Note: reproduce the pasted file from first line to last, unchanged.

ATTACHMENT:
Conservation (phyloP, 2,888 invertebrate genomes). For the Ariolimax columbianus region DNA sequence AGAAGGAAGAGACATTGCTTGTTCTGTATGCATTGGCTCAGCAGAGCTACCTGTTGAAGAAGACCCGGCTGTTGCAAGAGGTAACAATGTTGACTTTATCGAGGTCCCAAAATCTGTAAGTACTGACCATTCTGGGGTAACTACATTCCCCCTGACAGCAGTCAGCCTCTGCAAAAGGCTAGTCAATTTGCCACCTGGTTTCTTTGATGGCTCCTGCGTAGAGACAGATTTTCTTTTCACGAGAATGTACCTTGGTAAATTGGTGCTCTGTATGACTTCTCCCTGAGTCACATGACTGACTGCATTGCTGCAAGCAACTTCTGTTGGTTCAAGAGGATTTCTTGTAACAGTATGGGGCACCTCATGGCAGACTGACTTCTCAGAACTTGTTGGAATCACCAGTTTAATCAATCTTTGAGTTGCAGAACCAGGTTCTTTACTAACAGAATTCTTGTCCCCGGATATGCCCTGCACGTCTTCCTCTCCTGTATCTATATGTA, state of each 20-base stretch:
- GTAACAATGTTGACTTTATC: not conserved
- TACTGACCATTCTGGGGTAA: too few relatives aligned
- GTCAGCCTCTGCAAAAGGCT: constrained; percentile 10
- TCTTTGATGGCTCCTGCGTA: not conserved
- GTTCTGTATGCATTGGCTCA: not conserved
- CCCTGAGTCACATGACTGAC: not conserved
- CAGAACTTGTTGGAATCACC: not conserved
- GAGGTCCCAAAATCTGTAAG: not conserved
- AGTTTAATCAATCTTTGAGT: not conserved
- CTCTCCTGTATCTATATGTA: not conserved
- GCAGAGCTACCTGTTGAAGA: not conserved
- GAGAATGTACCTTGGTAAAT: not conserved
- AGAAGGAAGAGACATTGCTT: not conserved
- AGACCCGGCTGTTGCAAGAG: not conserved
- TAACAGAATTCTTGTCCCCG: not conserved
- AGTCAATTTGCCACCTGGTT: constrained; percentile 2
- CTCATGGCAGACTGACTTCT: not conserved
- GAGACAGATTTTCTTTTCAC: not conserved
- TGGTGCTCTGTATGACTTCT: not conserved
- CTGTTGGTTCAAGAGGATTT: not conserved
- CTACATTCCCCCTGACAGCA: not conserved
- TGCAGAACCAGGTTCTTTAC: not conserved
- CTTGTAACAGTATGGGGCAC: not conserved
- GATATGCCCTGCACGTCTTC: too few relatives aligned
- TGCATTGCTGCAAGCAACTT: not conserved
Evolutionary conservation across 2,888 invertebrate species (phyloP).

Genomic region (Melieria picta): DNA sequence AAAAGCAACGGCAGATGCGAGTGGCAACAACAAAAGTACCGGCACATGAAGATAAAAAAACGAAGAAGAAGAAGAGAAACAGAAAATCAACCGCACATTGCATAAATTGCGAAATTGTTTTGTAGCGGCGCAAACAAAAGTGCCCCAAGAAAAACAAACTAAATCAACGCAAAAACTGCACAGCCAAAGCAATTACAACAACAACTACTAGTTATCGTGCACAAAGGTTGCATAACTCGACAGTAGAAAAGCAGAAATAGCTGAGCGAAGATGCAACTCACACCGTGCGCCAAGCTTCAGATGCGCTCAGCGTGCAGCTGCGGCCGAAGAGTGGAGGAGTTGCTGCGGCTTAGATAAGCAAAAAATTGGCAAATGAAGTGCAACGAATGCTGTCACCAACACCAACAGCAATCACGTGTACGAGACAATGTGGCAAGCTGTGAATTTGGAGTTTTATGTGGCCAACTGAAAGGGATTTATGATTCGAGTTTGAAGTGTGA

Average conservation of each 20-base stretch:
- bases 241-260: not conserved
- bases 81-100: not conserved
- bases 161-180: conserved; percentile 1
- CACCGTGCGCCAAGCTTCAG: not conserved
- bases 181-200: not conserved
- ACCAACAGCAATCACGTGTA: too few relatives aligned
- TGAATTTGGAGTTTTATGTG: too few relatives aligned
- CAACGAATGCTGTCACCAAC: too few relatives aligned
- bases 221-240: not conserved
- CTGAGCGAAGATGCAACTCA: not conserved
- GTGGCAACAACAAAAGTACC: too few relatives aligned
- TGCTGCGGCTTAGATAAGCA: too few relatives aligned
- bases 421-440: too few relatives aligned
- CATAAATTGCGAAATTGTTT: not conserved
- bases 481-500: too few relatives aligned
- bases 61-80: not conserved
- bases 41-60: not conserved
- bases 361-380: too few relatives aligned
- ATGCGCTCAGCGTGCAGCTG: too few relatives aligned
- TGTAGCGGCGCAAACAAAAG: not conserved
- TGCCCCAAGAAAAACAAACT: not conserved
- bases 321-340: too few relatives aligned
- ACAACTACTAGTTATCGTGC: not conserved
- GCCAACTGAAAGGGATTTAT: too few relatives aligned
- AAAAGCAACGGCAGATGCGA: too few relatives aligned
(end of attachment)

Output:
Conservation (phyloP, 2,888 invertebrate genomes). For the Ariolimax columbianus region DNA sequence AGAAGGAAGAGACATTGCTTGTTCTGTATGCATTGGCTCAGCAGAGCTACCTGTTGAAGAAGACCCGGCTGTTGCAAGAGGTAACAATGTTGACTTTATCGAGGTCCCAAAATCTGTAAGTACTGACCATTCTGGGGTAACTACATTCCCCCTGACAGCAGTCAGCCTCTGCAAAAGGCTAGTCAATTTGCCACCTGGTTTCTTTGATGGCTCCTGCGTAGAGACAGATTTTCTTTTCACGAGAATGTACCTTGGTAAATTGGTGCTCTGTATGACTTCTCCCTGAGTCACATGACTGACTGCATTGCTGCAAGCAACTTCTGTTGGTTCAAGAGGATTTCTTGTAACAGTATGGGGCACCTCATGGCAGACTGACTTCTCAGAACTTGTTGGAATCACCAGTTTAATCAATCTTTGAGTTGCAGAACCAGGTTCTTTACTAACAGAATTCTTGTCCCCGGATATGCCCTGCACGTCTTCCTCTCCTGTATCTATATGTA, state of each 20-base stretch:
- GTAACAATGTTGACTTTATC: not conserved
- TACTGACCATTCTGGGGTAA: too few relatives aligned
- GTCAGCCTCTGCAAAAGGCT: constrained; percentile 10
- TCTTTGATGGCTCCTGCGTA: not conserved
- GTTCTGTATGCATTGGCTCA: not conserved
- CCCTGAGTCACATGACTGAC: not conserved
- CAGAACTTGTTGGAATCACC: not conserved
- GAGGTCCCAAAATCTGTAAG: not conserved
- AGTTTAATCAATCTTTGAGT: not conserved
- CTCTCCTGTATCTATATGTA: not conserved
- GCAGAGCTACCTGTTGAAGA: not conserved
- GAGAATGTACCTTGGTAAAT: not conserved
- AGAAGGAAGAGACATTGCTT: not conserved
- AGACCCGGCTGTTGCAAGAG: not conserved
- TAACAGAATTCTTGTCCCCG: not conserved
- AGTCAATTTGCCACCTGGTT: constrained; percentile 2
- CTCATGGCAGACTGACTTCT: not conserved
- GAGACAGATTTTCTTTTCAC: not conserved
- TGGTGCTCTGTATGACTTCT: not conserved
- CTGTTGGTTCAAGAGGATTT: not conserved
- CTACATTCCCCCTGACAGCA: not conserved
- TGCAGAACCAGGTTCTTTAC: not conserved
- CTTGTAACAGTATGGGGCAC: not conserved
- GATATGCCCTGCACGTCTTC: too few relatives aligned
- TGCATTGCTGCAAGCAACTT: not conserved
Evolutionary conservation across 2,888 invertebrate species (phyloP).

Genomic region (Melieria picta): DNA sequence AAAAGCAACGGCAGATGCGAGTGGCAACAACAAAAGTACCGGCACATGAAGATAAAAAAACGAAGAAGAAGAAGAGAAACAGAAAATCAACCGCACATTGCATAAATTGCGAAATTGTTTTGTAGCGGCGCAAACAAAAGTGCCCCAAGAAAAACAAACTAAATCAACGCAAAAACTGCACAGCCAAAGCAATTACAACAACAACTACTAGTTATCGTGCACAAAGGTTGCATAACTCGACAGTAGAAAAGCAGAAATAGCTGAGCGAAGATGCAACTCACACCGTGCGCCAAGCTTCAGATGCGCTCAGCGTGCAGCTGCGGCCGAAGAGTGGAGGAGTTGCTGCGGCTTAGATAAGCAAAAAATTGGCAAATGAAGTGCAACGAATGCTGTCACCAACACCAACAGCAATCACGTGTACGAGACAATGTGGCAAGCTGTGAATTTGGAGTTTTATGTGGCCAACTGAAAGGGATTTATGATTCGAGTTTGAAGTGTGA

Average conservation of each 20-base stretch:
- bases 241-260: not conserved
- bases 81-100: not conserved
- bases 161-180: conserved; percentile 1
- CACCGTGCGCCAAGCTTCAG: not conserved
- bases 181-200: not conserved
- ACCAACAGCAATCACGTGTA: too few relatives aligned
- TGAATTTGGAGTTTTATGTG: too few relatives aligned
- CAACGAATGCTGTCACCAAC: too few relatives aligned
- bases 221-240: not conserved
- CTGAGCGAAGATGCAACTCA: not conserved
- GTGGCAACAACAAAAGTACC: too few relatives aligned
- TGCTGCGGCTTAGATAAGCA: too few relatives aligned
- bases 421-440: too few relatives aligned
- CATAAATTGCGAAATTGTTT: not conserved
- bases 481-500: too few relatives aligned
- bases 61-80: not conserved
- bases 41-60: not conserved
- bases 361-380: too few relatives aligned
- ATGCGCTCAGCGTGCAGCTG: too few relatives aligned
- TGTAGCGGCGCAAACAAAAG: not conserved
- TGCCCCAAGAAAAACAAACT: not conserved
- bases 321-340: too few relatives aligned
- ACAACTACTAGTTATCGTGC: not conserved
- GCCAACTGAAAGGGATTTAT: too few relatives aligned
- AAAAGCAACGGCAGATGCGA: too few relatives aligned